“China’s relationship with Ecuador was an example in Latin America,” said Mr. Correa. “We did things that changed the history of the country.”
The former president, who was convicted in 2020 of corruption charges in a case involving payments to his party in exchange for public contracts, is in exile in Belgium. He denies wrongdoing.
China’s most ambitious project in Ecuador was Coca Codo Sinclair, which Ecuadorean engineers first studied for the Coca River in the 1970s. Back then, they considered it a risky venture due to its steep cost and location near an active volcano.
But Ecuador wanted the dam to improve an electrical grid that regularly suffered blackouts and relied on costly energy imports. Today, it supplies about a third of Ecuador’s electricity.
During Mr. Correa’s term, the China Development Bank agreed to finance 85% of Coca Codo Sinclair’s initial cost, with a 6.9% interest rate. Sinohydro did the construction and flew in hundreds of Chinese workers to build the power plant between 2010 and 2016.
The China Development Bank and Sinohydro didn’t respond to requests for comment.
In September, prosecutors searched the office of Sinohydro over allegations it paid bribes to people close to Mr. Correa’s vice president,
when the contract was awarded to the Chinese firm. No one has been charged in that ongoing investigation. Mr. Moreno, who later served as president from 2017 to 2021, has publicly denied wrongdoing.
Some engineers questioned the project early on, saying that the environmental studies were out of date. The plant’s 1,500-megawatt capacity was much larger than the originally envisioned capacity of about 1,000 megawatts, adding to costs and creating more capacity than the river could power, according to former energy officials and congressional investigators. In 2014, 13 Chinese and Ecuadorean employees were crushed to death in a construction accident.
Since the 2016 opening, officials from the state electricity utility have found more than 17,000 cracks in the power plant’s eight turbines, according to the state utility. It blames the fissures on faulty steel imported from China. In 2021, the utility took Sinohydro to international arbitration in Chile, which is ongoing, over demands to repair the damage.
“No crack is acceptable,” the utility said in response to questions from The Wall Street Journal. “They could result in the equipment losing its structural integrity, causing it to collapse.”
government has refused to officially take over management of the plant from Sinohydro, as was planned at the completion of construction, until the cracks are repaired. Numerous attempts to fix the cracks have failed, utility officials said.
“Over my dead body will I accept this poorly built plant,” Energy Minister
told local media in November.
In San Luis, locals like Adriana Carranza got jobs with Sinohydro, which hired her to cook for Chinese workers. The 14-hour days were long, and her Chinese boss didn’t speak Spanish. But the job allowed her to save enough to build a house for her family, she said. At home, she still cooks sweet-and-sour chicken and other Chinese dishes.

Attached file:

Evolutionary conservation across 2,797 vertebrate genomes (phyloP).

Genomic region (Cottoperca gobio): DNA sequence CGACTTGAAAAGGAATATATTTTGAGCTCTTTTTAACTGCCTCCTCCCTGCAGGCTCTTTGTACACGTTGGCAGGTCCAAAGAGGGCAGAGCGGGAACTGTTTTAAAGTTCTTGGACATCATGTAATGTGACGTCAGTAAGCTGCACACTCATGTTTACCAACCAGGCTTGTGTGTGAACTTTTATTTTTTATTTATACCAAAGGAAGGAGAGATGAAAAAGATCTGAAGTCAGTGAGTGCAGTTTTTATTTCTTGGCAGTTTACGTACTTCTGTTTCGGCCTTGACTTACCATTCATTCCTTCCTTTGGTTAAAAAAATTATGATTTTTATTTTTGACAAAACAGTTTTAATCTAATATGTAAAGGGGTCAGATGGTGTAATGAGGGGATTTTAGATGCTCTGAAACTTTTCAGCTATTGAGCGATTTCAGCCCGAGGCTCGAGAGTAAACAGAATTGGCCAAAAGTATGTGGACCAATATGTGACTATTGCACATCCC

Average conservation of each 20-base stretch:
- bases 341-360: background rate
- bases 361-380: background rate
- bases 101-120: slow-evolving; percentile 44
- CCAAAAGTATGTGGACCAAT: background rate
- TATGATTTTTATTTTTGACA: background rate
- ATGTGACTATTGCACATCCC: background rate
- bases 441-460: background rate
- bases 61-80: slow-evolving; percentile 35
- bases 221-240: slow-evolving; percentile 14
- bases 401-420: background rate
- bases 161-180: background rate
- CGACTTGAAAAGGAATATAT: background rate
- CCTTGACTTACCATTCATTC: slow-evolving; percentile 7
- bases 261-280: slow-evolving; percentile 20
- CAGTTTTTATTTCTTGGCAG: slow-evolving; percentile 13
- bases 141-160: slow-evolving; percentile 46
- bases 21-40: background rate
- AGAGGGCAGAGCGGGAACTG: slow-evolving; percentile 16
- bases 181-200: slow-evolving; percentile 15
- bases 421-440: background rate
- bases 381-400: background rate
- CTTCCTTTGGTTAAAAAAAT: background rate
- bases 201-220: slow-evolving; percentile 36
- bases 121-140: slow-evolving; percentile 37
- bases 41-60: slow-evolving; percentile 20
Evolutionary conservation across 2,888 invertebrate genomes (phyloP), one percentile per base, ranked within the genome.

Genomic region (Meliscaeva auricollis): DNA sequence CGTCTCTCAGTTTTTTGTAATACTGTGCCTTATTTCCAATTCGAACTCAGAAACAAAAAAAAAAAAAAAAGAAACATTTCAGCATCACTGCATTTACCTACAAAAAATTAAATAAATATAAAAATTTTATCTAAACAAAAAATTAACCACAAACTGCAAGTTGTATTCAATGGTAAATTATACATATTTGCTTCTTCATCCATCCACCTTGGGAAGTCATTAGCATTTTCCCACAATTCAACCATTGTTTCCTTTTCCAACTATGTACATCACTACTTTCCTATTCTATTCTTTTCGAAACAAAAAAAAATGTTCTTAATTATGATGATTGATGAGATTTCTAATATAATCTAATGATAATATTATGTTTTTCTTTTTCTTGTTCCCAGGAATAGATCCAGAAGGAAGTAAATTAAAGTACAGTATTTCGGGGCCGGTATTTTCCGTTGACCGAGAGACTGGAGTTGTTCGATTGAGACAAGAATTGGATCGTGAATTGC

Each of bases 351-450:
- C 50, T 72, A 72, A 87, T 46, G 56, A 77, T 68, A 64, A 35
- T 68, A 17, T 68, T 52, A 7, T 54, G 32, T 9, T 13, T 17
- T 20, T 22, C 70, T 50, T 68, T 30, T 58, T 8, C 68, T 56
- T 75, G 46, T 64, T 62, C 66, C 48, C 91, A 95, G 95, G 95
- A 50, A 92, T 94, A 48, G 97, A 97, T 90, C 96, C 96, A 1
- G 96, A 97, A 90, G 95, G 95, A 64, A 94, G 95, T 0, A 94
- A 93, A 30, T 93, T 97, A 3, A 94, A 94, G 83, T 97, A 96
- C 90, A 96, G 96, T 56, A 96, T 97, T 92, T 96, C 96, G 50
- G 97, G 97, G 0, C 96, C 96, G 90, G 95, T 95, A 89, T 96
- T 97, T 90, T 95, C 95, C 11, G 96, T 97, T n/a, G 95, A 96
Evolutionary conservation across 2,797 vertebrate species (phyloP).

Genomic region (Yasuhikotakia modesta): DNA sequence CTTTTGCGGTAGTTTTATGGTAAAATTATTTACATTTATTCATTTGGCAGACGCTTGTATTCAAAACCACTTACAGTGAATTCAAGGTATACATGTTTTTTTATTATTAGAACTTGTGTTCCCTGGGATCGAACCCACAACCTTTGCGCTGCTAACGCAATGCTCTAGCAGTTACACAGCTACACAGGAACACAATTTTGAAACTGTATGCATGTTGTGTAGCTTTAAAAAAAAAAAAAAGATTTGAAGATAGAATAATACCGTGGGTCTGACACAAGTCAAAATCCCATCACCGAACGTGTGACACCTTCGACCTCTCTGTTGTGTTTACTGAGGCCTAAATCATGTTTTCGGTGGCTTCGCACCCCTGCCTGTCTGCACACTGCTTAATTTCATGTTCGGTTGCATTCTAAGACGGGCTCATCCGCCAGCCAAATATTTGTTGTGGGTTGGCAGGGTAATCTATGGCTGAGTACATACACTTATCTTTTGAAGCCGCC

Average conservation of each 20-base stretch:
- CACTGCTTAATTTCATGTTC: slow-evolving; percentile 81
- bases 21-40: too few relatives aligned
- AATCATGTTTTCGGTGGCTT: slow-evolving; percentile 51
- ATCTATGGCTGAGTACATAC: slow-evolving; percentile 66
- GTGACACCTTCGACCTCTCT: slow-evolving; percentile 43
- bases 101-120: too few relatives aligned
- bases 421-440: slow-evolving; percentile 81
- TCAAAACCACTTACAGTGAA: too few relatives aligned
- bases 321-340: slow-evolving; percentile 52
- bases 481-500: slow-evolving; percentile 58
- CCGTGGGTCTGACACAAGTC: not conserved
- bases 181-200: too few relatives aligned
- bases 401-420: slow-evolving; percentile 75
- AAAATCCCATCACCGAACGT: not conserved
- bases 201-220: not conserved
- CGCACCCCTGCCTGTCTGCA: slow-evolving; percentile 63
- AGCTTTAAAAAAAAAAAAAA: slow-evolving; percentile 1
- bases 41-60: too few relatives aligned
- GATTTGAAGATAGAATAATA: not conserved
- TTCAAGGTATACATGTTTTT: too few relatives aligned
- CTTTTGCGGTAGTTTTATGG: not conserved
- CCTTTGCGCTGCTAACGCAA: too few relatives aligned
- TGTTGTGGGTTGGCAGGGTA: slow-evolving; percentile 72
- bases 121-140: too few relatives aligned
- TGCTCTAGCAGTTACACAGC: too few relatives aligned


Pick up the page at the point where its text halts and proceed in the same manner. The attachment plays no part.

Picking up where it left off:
But in 2020, the Coca River’s slopes began collapsing, creating thunderous crashes and rattling the ground like an earthquake. The erosion destroyed Ecuador’s biggest waterfall. It took out a stretch of a key road and oil pipeline. The Pink House, a brothel in San Luis that locals say was popular with both Chinese and Ecuadorean workers, tumbled into the river. Ms. Carranza said a neighbor’s home went over the cliff.
Fearing for her family’s safety in her own home, Ms. Carranza fled San Luis in March, salvaging anything she could from her house, taking windows, doors and even the roof. “I became deeply depressed, I couldn’t get out of bed,” Ms. Carranza said. “We’ve lost everything.”
Ecuador’s state utility said the erosion is a natural phenomenon in an area prone to natural disasters. Some geologists agree, but others blamed Coca Codo Sinclair, saying that its concrete structures so disrupted the river’s natural flow and accumulation of sediments that the fast-moving water began to cut into the river banks as it descends from the Andes on its way to the Amazon rainforest.
“The erosion is a process that would normally occur over thousands or millions of years, but the dam has accelerated it in a matter of just five years,” said Carolina Bernal, a geologist at the National Polytechnic School, a public university in Quito.
Ecuador has unsuccessfully tried to stop the erosion as the river nears Coca Codo Sinclair, including by placing shipping containers in the water to slow the current. They were quickly washed away.
Ms. Bernal said the government will likely need to relocate a key part of the plant—the project’s water intake—which would cost millions of dollars, before that structure is destroyed by the erosion.
Nancy Chicaiza, a San Luis resident, has little hope for the survival of her town, which once bustled with Chinese workers who bought drinks and snacks at her bodega. She now expects the erosion will eventually wipe out all of San Luis.
“Coca Codo was initially seen as really good,” said Ms. Chicaiza. “Nobody thought we’d be facing these consequences.”
—Nicholas Bariyo contributed to this article.